Plotting adventures (part six)

26 10 2009

pentagondiagramWhat are the basic plots in literature?

First of all, you have to know how many basic plots there are.

I’ve read enough books and Internet articles to know the answer to this one:

 It’s 1 or 3 or 7 or 7 different ones or 20 or 36.

Confused? I was. I list them all below but find that in many ways the definition is academic.

Use the suggestions below as that – suggestions. Don’t consider them defining works and don’t let them drive the plotting process.  Use each tip (or just pick the one you like best) to help you in your plotting process.  They give you a background to what constitutes a plot and may give you some ideas too.

Using the concept of 1 Plot

The single plot is…conflict.

Often described as:

“Exposition – Rising Action – Climax – Falling Action – Denouement”.

There is a conflict, there is some action rising to a climax. The conflict is resolved and we all calm down again.

Using 3 Plots

These have been defined as:

  • Happy ending – the PCs make a sacrifice for the sake of another
  • Unhappy ending – the PCs do the right thing and therefore choose not to make a sacrifice
  • Back to front – we start with the ending and work backwards and lament the path that fate has played on the PCs (doesn’t work for adventures unless you’re really creative)

 Using 7 Plots in your plotting process

a. Version One

These are:

  • [wo]man vs. nature
  • [wo]man vs. man
  • [wo]man vs. the environment
  • [wo]man vs. machines/technology
  • [wo]man vs. the supernatural
  • [wo]man vs. self
  • [wo]man vs. god/religion

 b. Version Two

  • Overcoming the Monster
  • Rags to Riches
  • The Quest
  • Voyage and Return
  • Rebirth
  • Comedy
  • Tragedy

 Using 20 Plots to aid the plotting process

There is also a suggestion that there are twenty basic plots:

  • Quest

The quest is the search for a person, place or thing. It is just as likely to be intangible. Whatever is found will change peoples’ lives. This is a character plot. The PCs change as a result of the quest.

  • Adventure

The adventure, in contrast, is an action plot.

  • Pursuit

The basic premise of the plot is simple: One person chases another. The chase is more important than the people who take part in it.

  • Rescue

The PCs must go out into the world, searching for someone or something, and often involving chases. It is usually a physical plot.

  • Escape

The escape plot is physical, and as such, concentrates its energy on the mechanics of capture and escape. Escape is literal.

  • Revenge

Here we have retaliation by the PCs against an NPC for real or imagined injury. The players must want to see the injustice corrected. And often simple retaliation is outside the law.

  • The Riddle

Riddles, puzzles and conundrums. The answer should have both surprise and cleverness. Many mystery style adventures fall into this category.

  • Rivalry

A rival is a person who competes for the same object or goal. Each has their own motivation. The possibilities are endless. Whenever two people compete for a common goal, you have rivalry.

  • Underdog

The underdog plot is a form of rivalry, but here the strengths aren’t equally matched. The PCs are at a disadvantage and are faced with overwhelming odds. This plot represents the ability of the one over the many, the weak over the powerful.

  • Temptation

The PCs are induced or persuaded to do something that is unwise, wrong or immoral.

  • Metamorphosis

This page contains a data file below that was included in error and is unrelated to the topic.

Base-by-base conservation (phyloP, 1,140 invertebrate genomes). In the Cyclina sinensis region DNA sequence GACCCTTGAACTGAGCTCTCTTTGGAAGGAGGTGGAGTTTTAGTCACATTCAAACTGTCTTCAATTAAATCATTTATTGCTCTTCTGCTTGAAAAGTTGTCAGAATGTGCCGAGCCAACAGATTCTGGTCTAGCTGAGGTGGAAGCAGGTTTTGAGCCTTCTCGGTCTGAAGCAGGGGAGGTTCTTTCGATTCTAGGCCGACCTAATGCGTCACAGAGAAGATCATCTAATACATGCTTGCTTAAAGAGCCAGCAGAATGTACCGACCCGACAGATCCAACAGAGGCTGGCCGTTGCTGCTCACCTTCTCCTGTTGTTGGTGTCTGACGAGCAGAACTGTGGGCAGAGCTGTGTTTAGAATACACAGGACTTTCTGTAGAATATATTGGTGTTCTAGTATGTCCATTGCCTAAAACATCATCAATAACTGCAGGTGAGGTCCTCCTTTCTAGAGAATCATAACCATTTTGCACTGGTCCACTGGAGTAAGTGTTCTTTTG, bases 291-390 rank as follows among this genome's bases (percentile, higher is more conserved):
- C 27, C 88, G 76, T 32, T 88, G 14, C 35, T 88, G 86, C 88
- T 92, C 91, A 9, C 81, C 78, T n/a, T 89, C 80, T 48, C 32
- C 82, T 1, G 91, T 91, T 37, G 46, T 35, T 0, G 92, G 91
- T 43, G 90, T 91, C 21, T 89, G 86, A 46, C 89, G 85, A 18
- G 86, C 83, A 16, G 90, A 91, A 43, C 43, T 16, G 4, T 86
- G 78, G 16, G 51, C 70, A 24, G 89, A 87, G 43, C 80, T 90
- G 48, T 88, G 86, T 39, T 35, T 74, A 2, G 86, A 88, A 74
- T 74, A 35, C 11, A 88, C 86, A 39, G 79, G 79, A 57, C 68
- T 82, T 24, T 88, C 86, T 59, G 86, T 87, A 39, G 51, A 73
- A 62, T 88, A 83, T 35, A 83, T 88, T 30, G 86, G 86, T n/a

Here we have a change that belies our usual laws. The change is abrupt and for the players unexpected.

  • Transformation

The plot of transformation deals with the process of change in the PCs as they journey through one of the many stages of life.

  • Maturation

This is about growing up – and is always optimistic. There are lessons to learn and the PCs become better characters for it.

  • Love

This is ‘Boy Meets girl, but…’ The story hinges on the ‘but.’

  • Forbidden Love

The power of love is enough to make some enter forbidden territory.

  • Sacrifice

Sacrifice comes at a great personal cost. Your PCs should undergo a major transformation.

  • Discovery

This is a character oriented plot. Who am I? Why am I here? What is the meaning of life?

  • Wretched Excess

We are fascinated with people who push the limits of acceptable behaviour regardless if it’s by choice or by accident.  The characters find themselves on the margins of society.

  • Ascension and Descension

This could be someone who falls from grace or someone who undergoes a rags-to-riches experience.

I actually like these ones best and use them to form my idea or provide sub-plots.

Using 36 Plots

These are similar to the ones above:

  • Supplication (in which the Supplicant must beg something from Power in authority)
  • Deliverance
  • Crime Pursued by Vengeance
  • Vengeance taken for kindred upon kindred
  • Pursuit
  • Disaster
  • Falling Prey to Cruelty of Misfortune
  • Revolt
  • Daring Enterprise
  • Abduction
  • The Enigma (temptation or a riddle)
  • Obtaining
  • Enmity of Kinsmen
  • Rivalry of Kinsmen
  • Murderous Adultery
  • Madness
  • Fatal Imprudence
  • Involuntary Crimes of Love (example: discovery that one has married one’s mother, sister, etc.)
  • Slaying of a Kinsman Unrecognized
  • Self-Sacrificing for an Ideal
  • Self-Sacrifice for Kindred
  • All Sacrificed for Passion
  • Necessity of Sacrificing Loved Ones
  • Rivalry of Superior and Inferior
  • Adultery
  • Crimes of Love
  • Discovery of the Dishonour of a Loved One
  • Obstacles to Love
  • An Enemy Loved
  • Ambition
  • Conflict with a God
  • Mistaken Jealousy
  • Erroneous Judgement
  • Remorse
  • Recovery of a Lost One
  • Loss of Loved Ones

Next time out I’ll conclude by talking about Plot Devices.

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